During the Zuma Presidency, Denis and many others became deeply concerned with the problems of opportunism, corruption and self-enrichment bedeviling the African National Congress. In 2016 a press release, signed by 101 ANC veterans, was issued. The first three signatories on the list were the three surviving Rivonia trialists, Ahmed Kathrada, Andrew Mlangeni and Denis Goldberg.
The press release read in part, “The trust between the ANC and communities‚ built over up over so many years‚ is now severely under threat. Communities that have looked to the ANC for leadership and who we should serve‚ increasingly see self-enrichment‚ corruption‚ nepotism and the abuse of power - the moral high ground that the ANC enjoyed is being lost.
As stalwarts and long serving members of the ANC we have a profound responsibility to the movement and the country to ensure that the principles and values of the ANC are not destroyed. We believe that the overwhelming majority of our citizens embrace the values of the Freedom Charter and the Constitution of our country and share this view.”
Jacob Zuma was replaced as ANC President by Cyril Ramaphosa in December 2017 and was recalled by the ANC as President of the country in February 2018. Cyril Ramaphosa was then elected President of South Africa.
While on a speaking tour in Germany in 2018 Denis became ill and returned to South Africa where he was diagnosed with lung cancer. He bore his terminal illness bravely and continued with his activities. During his illness, although unable to travel, Denis continued his connection with Britain and became one of the Patrons of the Nelson Mandela Scottish Memorial Foundation whose aims are to create a statue of Mandela in Glasgow and to conduct educational activities about apartheid, Mandela, his life and struggle and his connection with Glasgow, Scotland and the UK. (9)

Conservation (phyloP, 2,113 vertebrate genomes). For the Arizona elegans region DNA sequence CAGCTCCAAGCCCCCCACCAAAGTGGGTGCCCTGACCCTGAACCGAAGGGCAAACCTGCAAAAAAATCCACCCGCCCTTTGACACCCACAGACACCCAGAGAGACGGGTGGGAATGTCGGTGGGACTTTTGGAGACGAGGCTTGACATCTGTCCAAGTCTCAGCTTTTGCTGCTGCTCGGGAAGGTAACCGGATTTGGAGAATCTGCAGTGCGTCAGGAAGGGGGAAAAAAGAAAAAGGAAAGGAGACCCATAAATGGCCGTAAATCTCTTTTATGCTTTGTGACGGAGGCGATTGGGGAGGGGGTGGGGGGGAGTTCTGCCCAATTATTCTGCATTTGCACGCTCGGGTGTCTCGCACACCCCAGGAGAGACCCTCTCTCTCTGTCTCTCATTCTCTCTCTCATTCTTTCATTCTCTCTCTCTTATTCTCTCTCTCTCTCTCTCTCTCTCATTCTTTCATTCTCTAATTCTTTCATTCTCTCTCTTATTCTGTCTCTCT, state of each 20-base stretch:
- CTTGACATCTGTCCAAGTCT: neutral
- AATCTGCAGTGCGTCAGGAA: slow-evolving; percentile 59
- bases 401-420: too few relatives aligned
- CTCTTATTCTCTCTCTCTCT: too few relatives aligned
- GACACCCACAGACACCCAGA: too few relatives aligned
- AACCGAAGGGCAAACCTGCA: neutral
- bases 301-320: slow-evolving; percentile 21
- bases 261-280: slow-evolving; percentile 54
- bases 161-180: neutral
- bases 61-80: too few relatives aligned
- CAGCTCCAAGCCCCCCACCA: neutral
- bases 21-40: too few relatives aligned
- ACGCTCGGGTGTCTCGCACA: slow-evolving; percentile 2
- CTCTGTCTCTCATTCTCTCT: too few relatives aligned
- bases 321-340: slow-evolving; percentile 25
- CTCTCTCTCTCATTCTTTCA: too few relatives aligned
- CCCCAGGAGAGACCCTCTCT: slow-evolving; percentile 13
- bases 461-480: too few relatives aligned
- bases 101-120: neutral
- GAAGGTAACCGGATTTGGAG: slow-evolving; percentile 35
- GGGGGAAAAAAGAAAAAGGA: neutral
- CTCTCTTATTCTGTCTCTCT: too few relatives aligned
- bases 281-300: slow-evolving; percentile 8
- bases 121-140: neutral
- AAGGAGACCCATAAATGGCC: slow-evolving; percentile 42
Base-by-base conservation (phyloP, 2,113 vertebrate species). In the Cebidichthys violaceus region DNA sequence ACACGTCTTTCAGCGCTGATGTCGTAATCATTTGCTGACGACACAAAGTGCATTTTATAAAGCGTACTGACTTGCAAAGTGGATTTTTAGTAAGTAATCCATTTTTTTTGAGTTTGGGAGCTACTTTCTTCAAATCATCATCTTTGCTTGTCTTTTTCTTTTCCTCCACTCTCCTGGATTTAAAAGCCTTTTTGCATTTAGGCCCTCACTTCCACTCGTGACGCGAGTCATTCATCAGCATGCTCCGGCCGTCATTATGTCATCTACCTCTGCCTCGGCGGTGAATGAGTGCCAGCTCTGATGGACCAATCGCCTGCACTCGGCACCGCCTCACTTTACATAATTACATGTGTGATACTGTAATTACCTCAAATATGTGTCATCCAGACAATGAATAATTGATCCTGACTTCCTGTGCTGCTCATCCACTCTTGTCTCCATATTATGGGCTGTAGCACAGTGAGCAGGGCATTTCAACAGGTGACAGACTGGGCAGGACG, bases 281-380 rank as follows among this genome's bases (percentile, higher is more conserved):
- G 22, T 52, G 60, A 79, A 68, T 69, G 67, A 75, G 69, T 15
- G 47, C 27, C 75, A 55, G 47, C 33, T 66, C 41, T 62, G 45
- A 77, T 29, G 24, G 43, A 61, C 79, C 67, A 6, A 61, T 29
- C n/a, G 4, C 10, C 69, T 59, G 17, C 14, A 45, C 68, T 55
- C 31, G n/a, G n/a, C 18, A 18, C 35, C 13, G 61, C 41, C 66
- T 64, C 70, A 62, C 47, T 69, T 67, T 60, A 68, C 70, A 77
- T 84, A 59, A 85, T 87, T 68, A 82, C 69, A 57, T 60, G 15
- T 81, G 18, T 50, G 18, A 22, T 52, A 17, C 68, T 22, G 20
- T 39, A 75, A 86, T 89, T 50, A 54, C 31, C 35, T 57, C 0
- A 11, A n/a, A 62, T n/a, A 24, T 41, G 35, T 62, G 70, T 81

On one of his last visits to the UK, the City of Glasgow College presented Denis with their inaugural Global Scholar award. Denis was accompanied by his son, David, his grandchildren and myself. In his acceptance speech Denis talked about the meaning of ‘humanity’.
“I have looked at people in class conflict between owners and workers and the middle people, very well paid, who do the work of maintaining disunity and inequality among people in those conflicts and wondered about what it is to be human…To be scholars, to try to understand our world in isolated academic ivory towers is to deny our innate human equality. Knowledge is for me and many millions of people, a guide to action…Understanding the world is not enough. As human beings in society, we are called upon by our humanity to change the world, to make it a place of greater equality…What I have learned through good times and bad, is that to be human, in the words of Nelson Mandela, ‘We must so live our lives that we respect and advance the freedom of others.’”
Denis Goldberg certainly lived his life in that way.